Friday, March 4, 2011

Isn't it time for hockey to begin looking after its players?

The recent revelation that retired NHL players have suffered brain damage comes as no surprise to me. It is consistent in what has been observed in former NFL players and boxers. I love the sport of hockey. I enjoy playing the game, coaching children and just being a fan. To be honest the growing awareness that players are sacrificing their health, their family and social relations and their future quality of life bothers me.

Brain injuries aren’t like physical injuries. A retired athlete with a bad knee or hip can be helped. Bobby Orr has had knee replacement surgery and leads a relatively normal life. He works, plays golf and interacts with his family. You can’t fix or replace a damaged brain. It can create a barrier to employment, enjoying the company of others, and basic recreational activities like reading, watching tv or playing cards. Overtime your disability will worsen and your life expectancy is shortened. Do you think anyone willing signs up for this type of future?

There are a number of reasons why there is an epidemic of concussions in hockey. There is marked increase in awareness of the concussions in sports. No one talks about having their bell rung anymore. Yet in a recent game, Maple Leaf Mikhail Grabovski took two hard hits to the head from 6’9” Zdeno Chara without missing a shift. The rationale was that the team was following the league concussion protocol and he showed no signs of a concussion. Shouldn’t the team have considered the players health and safety over all other considerations and pulled him from the game as a precaution? It’s not like he underwent a thorough examination by a physician. A trainer took a look at him on the bench.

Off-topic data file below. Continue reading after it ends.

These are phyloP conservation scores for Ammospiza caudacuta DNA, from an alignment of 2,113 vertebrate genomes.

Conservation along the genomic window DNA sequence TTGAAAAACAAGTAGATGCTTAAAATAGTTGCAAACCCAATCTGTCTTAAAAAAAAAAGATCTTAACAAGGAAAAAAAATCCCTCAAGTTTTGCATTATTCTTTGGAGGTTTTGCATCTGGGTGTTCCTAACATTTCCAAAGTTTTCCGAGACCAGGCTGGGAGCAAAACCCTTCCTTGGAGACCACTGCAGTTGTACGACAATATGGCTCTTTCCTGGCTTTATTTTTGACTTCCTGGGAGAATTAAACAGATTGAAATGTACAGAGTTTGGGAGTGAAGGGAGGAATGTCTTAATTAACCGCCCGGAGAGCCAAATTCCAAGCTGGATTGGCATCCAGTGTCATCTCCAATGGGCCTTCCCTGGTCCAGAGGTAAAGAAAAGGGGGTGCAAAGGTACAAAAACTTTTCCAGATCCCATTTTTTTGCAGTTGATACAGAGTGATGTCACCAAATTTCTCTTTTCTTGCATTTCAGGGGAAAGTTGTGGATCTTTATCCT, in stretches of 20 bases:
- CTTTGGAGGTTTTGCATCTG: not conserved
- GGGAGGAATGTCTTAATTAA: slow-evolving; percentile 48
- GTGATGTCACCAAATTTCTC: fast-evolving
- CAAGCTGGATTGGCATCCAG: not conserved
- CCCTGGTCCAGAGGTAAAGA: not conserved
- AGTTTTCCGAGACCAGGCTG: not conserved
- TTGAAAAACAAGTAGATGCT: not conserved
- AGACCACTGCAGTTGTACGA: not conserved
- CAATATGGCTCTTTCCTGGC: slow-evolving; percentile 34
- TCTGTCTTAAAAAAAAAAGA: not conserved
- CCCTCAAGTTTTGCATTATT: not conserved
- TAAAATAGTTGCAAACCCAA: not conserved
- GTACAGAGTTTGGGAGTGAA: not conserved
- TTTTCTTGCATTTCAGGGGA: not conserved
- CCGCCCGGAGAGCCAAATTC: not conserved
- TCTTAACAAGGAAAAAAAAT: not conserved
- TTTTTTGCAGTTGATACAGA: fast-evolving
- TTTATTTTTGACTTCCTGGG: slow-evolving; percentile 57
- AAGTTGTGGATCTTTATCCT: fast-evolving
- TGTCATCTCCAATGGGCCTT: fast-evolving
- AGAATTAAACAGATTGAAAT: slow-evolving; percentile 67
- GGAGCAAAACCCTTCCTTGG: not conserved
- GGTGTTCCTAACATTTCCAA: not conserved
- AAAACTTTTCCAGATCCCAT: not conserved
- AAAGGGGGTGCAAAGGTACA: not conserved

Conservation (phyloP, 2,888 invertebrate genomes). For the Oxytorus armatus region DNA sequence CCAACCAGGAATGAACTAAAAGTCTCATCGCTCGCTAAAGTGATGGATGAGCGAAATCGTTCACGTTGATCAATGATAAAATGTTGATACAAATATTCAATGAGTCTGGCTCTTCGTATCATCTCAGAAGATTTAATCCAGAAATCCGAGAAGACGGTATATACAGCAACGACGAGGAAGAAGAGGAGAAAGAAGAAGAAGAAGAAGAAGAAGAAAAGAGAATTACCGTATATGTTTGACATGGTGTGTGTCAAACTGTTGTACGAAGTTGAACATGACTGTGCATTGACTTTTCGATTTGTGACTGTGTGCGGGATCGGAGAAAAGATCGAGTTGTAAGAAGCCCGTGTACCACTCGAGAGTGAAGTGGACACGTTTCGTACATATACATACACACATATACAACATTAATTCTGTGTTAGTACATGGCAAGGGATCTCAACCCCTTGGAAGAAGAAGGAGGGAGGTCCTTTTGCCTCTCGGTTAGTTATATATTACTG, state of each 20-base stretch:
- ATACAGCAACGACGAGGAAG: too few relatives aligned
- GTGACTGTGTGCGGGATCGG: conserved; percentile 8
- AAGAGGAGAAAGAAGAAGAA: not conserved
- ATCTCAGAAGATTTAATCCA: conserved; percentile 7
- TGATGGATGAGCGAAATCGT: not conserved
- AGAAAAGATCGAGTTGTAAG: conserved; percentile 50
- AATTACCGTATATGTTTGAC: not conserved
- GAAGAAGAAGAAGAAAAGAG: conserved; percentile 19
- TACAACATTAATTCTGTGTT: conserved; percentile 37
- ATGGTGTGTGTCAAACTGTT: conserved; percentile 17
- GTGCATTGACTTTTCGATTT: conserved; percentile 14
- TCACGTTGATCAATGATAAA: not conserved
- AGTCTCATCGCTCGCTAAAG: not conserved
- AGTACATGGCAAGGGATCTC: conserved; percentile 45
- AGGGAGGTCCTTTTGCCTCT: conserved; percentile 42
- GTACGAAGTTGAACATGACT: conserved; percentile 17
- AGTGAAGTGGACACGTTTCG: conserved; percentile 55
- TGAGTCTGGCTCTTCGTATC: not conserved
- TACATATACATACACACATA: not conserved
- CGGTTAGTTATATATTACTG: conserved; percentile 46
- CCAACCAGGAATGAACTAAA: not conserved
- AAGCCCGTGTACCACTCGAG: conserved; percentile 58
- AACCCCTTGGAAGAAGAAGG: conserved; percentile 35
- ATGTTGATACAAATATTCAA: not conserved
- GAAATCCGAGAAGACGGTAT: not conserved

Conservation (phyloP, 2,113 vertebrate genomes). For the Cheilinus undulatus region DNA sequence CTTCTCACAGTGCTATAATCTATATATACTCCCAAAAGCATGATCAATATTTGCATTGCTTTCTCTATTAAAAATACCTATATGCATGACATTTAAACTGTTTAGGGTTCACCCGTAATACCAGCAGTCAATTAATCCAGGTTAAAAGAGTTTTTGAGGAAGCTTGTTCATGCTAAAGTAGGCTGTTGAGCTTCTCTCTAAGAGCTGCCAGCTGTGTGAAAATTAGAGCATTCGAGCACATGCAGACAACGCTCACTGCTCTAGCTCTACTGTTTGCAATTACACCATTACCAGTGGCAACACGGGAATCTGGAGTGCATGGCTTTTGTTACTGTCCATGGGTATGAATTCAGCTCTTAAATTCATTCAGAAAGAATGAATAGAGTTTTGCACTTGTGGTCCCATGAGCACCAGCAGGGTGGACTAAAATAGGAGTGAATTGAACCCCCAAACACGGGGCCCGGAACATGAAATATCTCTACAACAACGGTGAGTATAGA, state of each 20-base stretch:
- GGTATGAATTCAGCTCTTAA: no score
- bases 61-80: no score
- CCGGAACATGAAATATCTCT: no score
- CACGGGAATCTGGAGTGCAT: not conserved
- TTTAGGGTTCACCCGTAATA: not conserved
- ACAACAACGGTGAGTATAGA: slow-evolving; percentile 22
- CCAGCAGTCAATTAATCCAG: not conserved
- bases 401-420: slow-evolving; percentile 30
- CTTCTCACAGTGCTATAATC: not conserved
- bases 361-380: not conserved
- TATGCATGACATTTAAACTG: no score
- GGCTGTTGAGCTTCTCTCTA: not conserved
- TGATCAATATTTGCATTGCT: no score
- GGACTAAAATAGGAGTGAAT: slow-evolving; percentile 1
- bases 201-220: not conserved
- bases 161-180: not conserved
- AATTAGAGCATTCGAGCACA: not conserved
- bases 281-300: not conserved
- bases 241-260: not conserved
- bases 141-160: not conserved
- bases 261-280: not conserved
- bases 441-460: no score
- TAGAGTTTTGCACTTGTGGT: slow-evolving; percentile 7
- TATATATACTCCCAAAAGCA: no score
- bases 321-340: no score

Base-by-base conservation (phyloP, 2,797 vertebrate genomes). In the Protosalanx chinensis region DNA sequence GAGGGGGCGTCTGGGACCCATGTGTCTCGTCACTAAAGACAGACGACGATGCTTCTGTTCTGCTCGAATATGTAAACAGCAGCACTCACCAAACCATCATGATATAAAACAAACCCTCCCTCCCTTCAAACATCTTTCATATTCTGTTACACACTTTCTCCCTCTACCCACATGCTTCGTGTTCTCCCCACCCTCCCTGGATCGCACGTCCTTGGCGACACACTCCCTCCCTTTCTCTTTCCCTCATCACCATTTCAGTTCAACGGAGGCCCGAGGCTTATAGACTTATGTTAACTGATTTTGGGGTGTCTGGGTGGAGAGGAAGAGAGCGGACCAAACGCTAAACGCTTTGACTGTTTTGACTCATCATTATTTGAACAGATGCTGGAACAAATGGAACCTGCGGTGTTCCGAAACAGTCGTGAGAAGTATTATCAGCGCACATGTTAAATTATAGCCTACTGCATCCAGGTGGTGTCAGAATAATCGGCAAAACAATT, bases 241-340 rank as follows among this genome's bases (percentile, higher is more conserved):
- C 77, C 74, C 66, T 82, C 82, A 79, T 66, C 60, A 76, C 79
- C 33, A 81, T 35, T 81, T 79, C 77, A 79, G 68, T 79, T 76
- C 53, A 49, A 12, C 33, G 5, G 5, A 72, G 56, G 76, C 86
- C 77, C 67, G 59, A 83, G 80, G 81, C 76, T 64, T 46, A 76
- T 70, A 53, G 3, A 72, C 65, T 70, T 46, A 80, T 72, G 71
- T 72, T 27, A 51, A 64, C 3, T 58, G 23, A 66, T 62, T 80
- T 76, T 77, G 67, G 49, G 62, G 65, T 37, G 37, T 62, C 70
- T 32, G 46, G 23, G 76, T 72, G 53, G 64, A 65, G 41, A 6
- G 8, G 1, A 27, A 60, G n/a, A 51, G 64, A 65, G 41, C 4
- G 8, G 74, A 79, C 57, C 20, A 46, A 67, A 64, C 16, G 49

We need to recognize how much the game has changed. Players are bigger, weigh more, and wear protection equipment and pads that can also hurt opponents. What hasn’t changed is the anatomy of the skull and brain. A blow to the head causes your brain hit the inside of your skull. A good analogy is a big hunk of jello flopping around inside a bucket. What you get is a big mess. Better helmets aren’t the answer either. Helmets won’t prevent you brain from banging against the inside of your skull.

There is only one way to prevent brain injuries in hockey. Change the way the game is played. You can’t entirely eliminate these types of injuries because some are the result of unintended collisions. I’ve coached players who suffered concussions from incidents like running into a teammate during the warm up, losing a skate edge and falling head first into the boards, and toppling out of the rink when a gate was accidentally left open. But there are two important changes that can drastically reduce brain injuries:

  1. Ban fighting
  2. Ban any hit to the head

Opponents will tell you this will ruin the game. They will refer to it as pussification. They will accuse the league of giving into pinkos, commies and…OMG…the international lobby. Sounds like a conspiracy. There is no question that the game will change considerably. So will the makeup of the league. In fact big players might become more of a liability because they are more likely to hit someone in the head. The two hits that Grabovski took from Chara were not aimed at his head but the Bruins defenseman is about a foot taller than the Leaf forward. Someone players will not be able to adapt. Smaller players will become more effective. Fighters who cannot contribute to a team without dropping their gloves will disappear. The game will likely become less physical but other skills will likely dominate. But who says the games won’t be as entertaining. Maybe they will be more entertaining.

If you have compared today’s game with the NHL of the 1940s, 1960s and 1980s you will notice that hockey has been constantly evolving. These changes would just contribute to that ongoing evolution. We all will adjust.

Even if the game is worse off, it is still unconscionable to allow players to risk their health for the entertainment of others. There needs to be a balance between the risks for players and the needs of fans. Remember what goes on at the NHL level filters down to youth hockey. What are the long term impacts of a concussion on a child who is still developing physically, emotionally and intellectually?

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